The budget process for the United States Government is at best a suggested guideline. The United States does not operate on a balanced budget. There is little if any attempt to match incoming revenue with outgoing spending. Any budget that comes close to balancing is an pure accident. President Bill Clinton did not balance the budget during his terms in office. He had a budget that was mostly balanced as a result of an exceptionally strong economy at the time that created new tax revenues with a shrinking military budget. Budgets under President Obama averaged a trillion dollars each year of spending versus incoming revenue.
Our total Federal spending is comprised roughly of Social Security (33%), Medicare and Health (27%), Military (16%) and interest on the existing debt of (6%). Simple math easily reveals a total of 82%. The other remaining eight categories represent 18% of Federal spending. Any meaningful change in the budget has to address the 82% or all we are doing is proposing a budget that takes away benefits from the 18% but results in no significant change to our perpetual spending deficits especially if these budget cuts are offset by increased military spending as is the case in President Trump’s current 2018 budget.
Another problem for the government is “tax expenditures.” When the government issues a tax break, it chooses to give up tax revenue for a specific purpose – so both spending and tax breaks mean less money for the U.S. Treasury. Tax breaks cost the federal government $1.25 trillion dollars each year. The mortgage interest deduction alone costs the U. S. Treasury $69.7 billion dollars annually.
President Trump is working at cross purposes as he marches through his first 100 days. He is proposing cuts to programs that have little or no impact on the federal budget and his budget will still result in a ($392) billion dollar deficit even with these unpopular cuts. Accordingly, our $20 trillion dollar National Debt will take a ($392) billion dollar hit plus interest if nothing changes.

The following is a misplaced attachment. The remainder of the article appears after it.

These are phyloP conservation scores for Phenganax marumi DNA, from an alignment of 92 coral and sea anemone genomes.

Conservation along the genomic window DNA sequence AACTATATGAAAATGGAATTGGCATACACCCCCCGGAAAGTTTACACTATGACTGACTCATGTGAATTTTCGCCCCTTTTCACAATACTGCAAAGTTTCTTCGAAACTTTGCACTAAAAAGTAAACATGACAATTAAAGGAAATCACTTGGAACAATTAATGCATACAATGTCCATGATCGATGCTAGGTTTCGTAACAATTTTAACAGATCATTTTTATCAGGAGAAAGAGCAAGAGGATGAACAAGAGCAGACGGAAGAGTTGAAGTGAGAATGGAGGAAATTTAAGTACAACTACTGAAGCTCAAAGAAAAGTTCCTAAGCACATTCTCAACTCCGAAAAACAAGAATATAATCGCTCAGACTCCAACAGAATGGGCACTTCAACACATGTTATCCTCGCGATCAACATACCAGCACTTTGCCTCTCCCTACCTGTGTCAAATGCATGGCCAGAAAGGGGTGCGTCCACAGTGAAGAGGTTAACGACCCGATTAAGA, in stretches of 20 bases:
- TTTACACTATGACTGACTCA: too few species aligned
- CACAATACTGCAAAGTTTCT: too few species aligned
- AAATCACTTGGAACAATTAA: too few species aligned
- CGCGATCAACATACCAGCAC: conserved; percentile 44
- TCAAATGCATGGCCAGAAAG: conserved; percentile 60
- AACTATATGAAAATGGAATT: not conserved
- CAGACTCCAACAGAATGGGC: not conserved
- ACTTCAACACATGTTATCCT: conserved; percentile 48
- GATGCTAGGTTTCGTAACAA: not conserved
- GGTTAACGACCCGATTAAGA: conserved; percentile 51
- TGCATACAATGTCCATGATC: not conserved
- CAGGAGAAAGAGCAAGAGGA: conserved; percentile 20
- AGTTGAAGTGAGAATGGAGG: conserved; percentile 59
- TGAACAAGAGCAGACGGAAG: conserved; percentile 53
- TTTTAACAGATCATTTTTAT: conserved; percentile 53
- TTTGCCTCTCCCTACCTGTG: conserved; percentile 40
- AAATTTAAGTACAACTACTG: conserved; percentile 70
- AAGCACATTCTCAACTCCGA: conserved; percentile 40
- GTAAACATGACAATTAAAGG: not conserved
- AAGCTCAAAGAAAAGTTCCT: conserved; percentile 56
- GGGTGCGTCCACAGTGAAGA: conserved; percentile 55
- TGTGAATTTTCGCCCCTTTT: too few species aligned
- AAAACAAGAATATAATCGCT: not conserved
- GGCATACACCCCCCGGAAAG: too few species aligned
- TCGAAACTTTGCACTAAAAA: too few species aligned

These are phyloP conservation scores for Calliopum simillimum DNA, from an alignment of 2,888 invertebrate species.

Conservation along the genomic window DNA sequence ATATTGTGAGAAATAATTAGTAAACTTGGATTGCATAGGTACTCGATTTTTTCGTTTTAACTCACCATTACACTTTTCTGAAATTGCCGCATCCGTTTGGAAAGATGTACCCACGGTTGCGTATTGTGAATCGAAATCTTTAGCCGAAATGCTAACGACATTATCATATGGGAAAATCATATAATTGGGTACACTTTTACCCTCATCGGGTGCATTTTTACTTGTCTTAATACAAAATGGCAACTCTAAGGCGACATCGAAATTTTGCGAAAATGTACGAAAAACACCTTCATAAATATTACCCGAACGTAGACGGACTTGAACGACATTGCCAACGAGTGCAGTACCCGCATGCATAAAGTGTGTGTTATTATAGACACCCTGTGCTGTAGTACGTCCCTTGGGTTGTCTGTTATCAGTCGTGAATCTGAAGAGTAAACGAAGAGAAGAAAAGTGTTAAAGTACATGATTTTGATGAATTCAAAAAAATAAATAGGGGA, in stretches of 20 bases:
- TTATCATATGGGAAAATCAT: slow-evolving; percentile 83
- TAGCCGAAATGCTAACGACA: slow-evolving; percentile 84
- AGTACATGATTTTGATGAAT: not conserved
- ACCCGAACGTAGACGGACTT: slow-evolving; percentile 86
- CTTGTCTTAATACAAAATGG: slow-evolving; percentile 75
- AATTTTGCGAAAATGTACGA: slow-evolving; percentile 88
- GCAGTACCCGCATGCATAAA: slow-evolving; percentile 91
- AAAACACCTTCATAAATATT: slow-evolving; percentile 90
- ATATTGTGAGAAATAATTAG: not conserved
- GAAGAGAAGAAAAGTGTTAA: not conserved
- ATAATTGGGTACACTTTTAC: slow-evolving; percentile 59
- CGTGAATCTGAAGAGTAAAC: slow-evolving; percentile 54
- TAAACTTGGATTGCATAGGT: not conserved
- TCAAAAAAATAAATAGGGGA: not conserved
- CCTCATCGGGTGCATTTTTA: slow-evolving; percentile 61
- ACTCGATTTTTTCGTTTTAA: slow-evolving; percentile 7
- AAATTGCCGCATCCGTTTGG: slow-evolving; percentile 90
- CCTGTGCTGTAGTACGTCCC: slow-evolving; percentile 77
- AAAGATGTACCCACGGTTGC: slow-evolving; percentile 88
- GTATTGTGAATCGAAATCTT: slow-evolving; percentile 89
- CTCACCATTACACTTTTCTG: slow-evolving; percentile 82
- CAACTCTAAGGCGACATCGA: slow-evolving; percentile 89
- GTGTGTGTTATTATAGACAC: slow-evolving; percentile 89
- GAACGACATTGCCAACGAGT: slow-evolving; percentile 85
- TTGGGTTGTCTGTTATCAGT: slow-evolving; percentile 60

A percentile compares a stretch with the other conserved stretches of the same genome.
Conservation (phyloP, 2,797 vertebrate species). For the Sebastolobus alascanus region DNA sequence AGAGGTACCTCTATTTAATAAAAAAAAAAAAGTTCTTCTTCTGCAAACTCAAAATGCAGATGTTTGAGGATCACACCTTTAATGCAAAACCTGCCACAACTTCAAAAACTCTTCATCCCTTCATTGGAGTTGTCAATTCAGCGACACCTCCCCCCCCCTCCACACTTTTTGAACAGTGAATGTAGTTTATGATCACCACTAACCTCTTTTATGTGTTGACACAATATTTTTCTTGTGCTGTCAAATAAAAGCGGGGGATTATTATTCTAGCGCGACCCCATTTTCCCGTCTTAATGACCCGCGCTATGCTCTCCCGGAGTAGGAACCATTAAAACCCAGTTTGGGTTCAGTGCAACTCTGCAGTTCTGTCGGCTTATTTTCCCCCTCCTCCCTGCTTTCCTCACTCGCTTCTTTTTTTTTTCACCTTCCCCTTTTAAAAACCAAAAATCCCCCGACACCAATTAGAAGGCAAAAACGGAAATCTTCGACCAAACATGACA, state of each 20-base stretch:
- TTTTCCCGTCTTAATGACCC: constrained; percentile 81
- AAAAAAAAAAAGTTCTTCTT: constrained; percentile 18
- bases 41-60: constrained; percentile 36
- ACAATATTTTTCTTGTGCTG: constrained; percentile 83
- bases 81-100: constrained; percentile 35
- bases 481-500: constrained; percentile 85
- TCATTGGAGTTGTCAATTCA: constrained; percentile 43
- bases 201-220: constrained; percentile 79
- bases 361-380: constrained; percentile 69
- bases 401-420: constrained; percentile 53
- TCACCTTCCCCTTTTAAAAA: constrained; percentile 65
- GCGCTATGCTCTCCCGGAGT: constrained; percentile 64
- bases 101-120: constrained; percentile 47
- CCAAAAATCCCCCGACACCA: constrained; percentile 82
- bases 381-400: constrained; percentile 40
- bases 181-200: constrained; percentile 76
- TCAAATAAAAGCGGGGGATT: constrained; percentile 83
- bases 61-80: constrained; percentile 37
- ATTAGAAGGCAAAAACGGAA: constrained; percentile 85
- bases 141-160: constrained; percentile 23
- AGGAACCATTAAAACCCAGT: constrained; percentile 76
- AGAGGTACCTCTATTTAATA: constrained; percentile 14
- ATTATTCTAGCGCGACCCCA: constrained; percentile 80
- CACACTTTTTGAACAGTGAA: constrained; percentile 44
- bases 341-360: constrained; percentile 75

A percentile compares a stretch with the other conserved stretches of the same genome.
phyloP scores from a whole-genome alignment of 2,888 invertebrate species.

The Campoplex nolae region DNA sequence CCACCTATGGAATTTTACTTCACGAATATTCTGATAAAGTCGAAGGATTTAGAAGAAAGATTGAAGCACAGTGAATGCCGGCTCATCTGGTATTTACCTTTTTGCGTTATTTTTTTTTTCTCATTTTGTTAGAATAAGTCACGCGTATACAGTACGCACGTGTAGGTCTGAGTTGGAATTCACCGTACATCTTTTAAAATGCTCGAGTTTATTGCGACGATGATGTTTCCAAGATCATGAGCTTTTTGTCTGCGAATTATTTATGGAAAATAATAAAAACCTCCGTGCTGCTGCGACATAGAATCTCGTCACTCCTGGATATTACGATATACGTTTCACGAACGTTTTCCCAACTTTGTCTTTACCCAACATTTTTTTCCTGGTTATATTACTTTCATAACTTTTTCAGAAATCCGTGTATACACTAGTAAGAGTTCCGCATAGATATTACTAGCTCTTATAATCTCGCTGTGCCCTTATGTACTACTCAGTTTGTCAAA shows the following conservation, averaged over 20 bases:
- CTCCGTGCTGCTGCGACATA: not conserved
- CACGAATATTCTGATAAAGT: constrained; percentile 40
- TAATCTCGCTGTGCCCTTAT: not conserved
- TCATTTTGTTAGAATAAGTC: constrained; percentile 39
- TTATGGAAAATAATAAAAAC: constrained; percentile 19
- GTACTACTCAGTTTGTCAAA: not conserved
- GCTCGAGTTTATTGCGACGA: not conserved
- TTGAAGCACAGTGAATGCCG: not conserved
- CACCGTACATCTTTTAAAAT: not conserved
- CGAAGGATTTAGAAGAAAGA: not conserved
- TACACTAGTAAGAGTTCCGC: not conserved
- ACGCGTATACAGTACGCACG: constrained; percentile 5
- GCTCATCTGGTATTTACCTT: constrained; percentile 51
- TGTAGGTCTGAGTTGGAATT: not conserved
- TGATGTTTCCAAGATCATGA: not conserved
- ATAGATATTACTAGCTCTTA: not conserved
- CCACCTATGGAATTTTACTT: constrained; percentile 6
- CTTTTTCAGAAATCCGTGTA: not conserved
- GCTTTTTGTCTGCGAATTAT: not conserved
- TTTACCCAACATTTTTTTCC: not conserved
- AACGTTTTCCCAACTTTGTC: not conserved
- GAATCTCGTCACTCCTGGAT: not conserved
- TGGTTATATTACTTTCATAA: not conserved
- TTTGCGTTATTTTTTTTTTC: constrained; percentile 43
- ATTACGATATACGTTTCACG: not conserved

On entitlements, Trump doesn’t want to make any changes, and to make matters worse, his proposed military spending is going up by $54 billion dollars. To make a meaningful budget, President Trump should propose changes in the Tax Code going forward. The reduction in tax expenditures should be a priority, but instead he plans a massive tax cut for individuals and businesses. Slashing taxes results in less revenue for the U.S. Treasury. Apparently, President Trump is sold on the idea of a robust economy bringing in tons of new tax dollars – something that has not worked well in years past. The non-partisan Tax Policy Center has estimated that Trump’s proposed tax changes would reduce tax revenue by $9.5 trillion dollars over 10 years.
Congress will not pass President Trump’s budget. We will continue to operate on spending authorizations, also know as Continuing Resolutions. Mandatory spending with continue to eat up almost 60% of the pie and discretionary spending, making up 12 uneven pieces of the budget pie, will struggle under future appropriation bills. A failure to approve any of these bills and obtain the President’s signature will result in a possible government shutdown. I look for a very contentious and difficult year as Democrats will fight to prevent cuts to their programs. I look for a battle when it comes to lifting the debt ceiling. We will continue to play games by operating under what is called “extraordinary measures” which is an accounting gimmick that allows the U.S. Treasury to operate under the debt ceiling for a limited period of time. Sadly, we change Presidents, we change Senators and we change Congressional men and women but the budget and federal fiscal fiasco rolls on.
Too bad we gave up subsidiarity…at least Hillary is gone (maybe) and we will get a good SC judge.